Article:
Light Painting How To

LAPP, or light art performance photography, is a style in which you literally paint your pictures with light. If you own a DSLR camera or even a Lomo camera, this could easily be your new favorite hobby! The crazy part is, LAPP is created with only one picture. There aren’t any Photoshop skills needed; by simply grabbing a flashlight you will create spectacular works of art.

Tools you will need:

  • DSLR camera (or any camera with shutter speeds slower than 5 seconds)
  • tripod
  • shutter release cable (or the camera’s self timer can be used)
  • flashlights of any color

Now here’s how to create simple photo paintings. Start by getting all the camera settings correct for the scene you’re going to paint. It can be real tricky to get the lighting correct the first couple tries, but it will become easier after your first successful photo painting!

Planning. First, start planning on what you want to create whether it be a light globe, a sentence or name, and so on. Having the shutter open for extended periods of time means you will have to pay close attention on how much light you are feeding the sensor. Big objects like globes spanning from head to toe will produce huge amounts of light even if you are able to finish the picture in under 60 seconds. For beginners, I recommend starting with a completely dark room (even small lights like computers or your phone charging light will end up ruining your photo). Once you learned all the variables with of painting with the light, try different outside scenes with surrounding light.

Aperture. With such extremely long shutter speeds, you’ll need to dial up the aperture setting very high. You want the least amount of light hitting the sensor to counter the long shutter. Usually any aperture above f/8 will work. I know it feels weird using such a high aperture in the middle of a dark room, but don’t forget you can always post edit the image to increase or decrease exposure.

ISO. As ISO settings go for all circumstances, lower is always better. The same goes with light painting photography. Experiment by taking a couple sample shots and try lowering the ISO as much as you can.

Shutter Speed. For the first couple LAPP shots, try shutter speeds of a couple seconds and just scribbling with your flashlight. Then you can quickly adjust the ISO and aperture according to what you plan to paint. Once the photos are looking better and you want more time to draw your photograph, move to the bulb setting on your DSLR.

light painting shapes

photo by Andrew Rivett

There are a couple more tips that will help tremendously.

Always keep the light dead straight toward the lens; if you curve your hand and point it sideways (trying to add depth) the camera wont pick it up.

Make sure to have the light in front of you and not to step in front of it. If you do end up stepping in front of your light it will make a silhouette of yourself!

Spell everything backward, as if you were writing in a mirror; that’s the trickiest part.

That’s about all it takes to create mind blowing LAPP paintings that will expand you’re creativity—and your portfolio!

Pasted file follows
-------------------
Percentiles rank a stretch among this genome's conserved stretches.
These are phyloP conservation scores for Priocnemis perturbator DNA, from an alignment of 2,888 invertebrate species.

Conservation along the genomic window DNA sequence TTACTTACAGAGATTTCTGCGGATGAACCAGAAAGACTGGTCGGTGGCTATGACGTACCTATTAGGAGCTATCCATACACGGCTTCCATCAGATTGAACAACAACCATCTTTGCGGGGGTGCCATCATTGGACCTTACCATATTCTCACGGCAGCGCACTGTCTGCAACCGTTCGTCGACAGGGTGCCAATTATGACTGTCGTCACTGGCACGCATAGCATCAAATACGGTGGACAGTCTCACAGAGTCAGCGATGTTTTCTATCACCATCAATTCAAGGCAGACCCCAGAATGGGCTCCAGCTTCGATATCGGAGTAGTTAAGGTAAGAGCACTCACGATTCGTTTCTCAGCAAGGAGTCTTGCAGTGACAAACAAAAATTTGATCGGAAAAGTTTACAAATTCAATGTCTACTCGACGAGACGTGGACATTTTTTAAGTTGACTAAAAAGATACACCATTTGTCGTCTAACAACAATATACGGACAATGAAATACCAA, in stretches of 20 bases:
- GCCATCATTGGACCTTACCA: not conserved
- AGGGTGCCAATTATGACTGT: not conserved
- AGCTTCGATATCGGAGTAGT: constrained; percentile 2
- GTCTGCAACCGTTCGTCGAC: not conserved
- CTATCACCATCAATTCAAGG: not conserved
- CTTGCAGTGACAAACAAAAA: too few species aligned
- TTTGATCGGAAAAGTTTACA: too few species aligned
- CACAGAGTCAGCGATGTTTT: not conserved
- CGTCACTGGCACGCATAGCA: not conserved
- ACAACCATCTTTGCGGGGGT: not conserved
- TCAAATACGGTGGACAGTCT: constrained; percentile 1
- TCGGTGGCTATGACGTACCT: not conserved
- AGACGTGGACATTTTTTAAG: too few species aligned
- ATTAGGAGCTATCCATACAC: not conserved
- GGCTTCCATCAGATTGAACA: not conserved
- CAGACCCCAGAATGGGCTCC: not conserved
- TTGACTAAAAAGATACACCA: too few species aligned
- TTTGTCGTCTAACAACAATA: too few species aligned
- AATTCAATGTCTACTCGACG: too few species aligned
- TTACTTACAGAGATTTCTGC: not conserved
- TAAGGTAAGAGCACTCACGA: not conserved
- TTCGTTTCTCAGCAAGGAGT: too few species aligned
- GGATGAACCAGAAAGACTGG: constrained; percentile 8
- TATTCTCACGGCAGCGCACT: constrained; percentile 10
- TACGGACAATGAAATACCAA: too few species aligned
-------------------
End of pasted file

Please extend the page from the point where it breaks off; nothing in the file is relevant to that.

About the Author
James Bern wrote for the former Lomo Photography Everything, a photo blog dedicated to film photography and Lomography.

Like This Article?

Don't Miss The Next One!

Join over 100,000 photographers of all experience levels who receive our free photography tips and articles to stay current:

5 responses to “Light Painting How To”

  1. Sig says:

    As this is a ok beginners guide, please allow me to adjust a few things you mentioned. I am a light painter so I assure I am not going to pass bum advice.

    1. do NOT write backwards. You will always end up with results that you did not want. Just write like you normally do, then on your computer flip the image. Let modern technology work for you.

    2. Setting the f/ at 8 or above is by no means true. If I’m painting a landscape I will shoot at 3 or even 2.8 this allows me to get in and out of the frame quick with my light then allow the camera to soak in the ambient light from the sky so that it turns a beautiful blue with star motion. Shooting at 8 and above will require extremely longer shutter times to gain the same effect and the longer your shutter is open the more your CMOS is working. After a while that sencor will get hot and introduce higher levels of Noise into your image just like shooting with a higher ISO.

    But good beginner write up. I would love to see more people doing this. Feel free to hit me up if there is anything I can do.

  2. Darrell says:

    Your comment amount always having to write the words backwords is not accurate. Just write normally and flip the image. Makes it much easier.

  3. Nik Catalina says:

    Good article on Light Painting… I believe however, that with post production software a word or sentence written in the normal left to right reading vector can be reversed using a “flip horizontally / vertically ” tool ? This would eliminate the need to struggle with learning to write backwards which can be useful in many other situations… but if the word or name is Bob, Wow or the like… it may not matter LOL

  4. Andrew says:

    It’s “your” not “you’re”….

    Diction people – we gave you a language, kindly use it…..

  5. Alfred E. Neumann says:

    So I should write backwards then, right?

Leave a Reply

Your email address will not be published. Required fields are marked *

New! Want more photography tips? We now offer a free newsletter for photographers:

No, my photos are the best, close this forever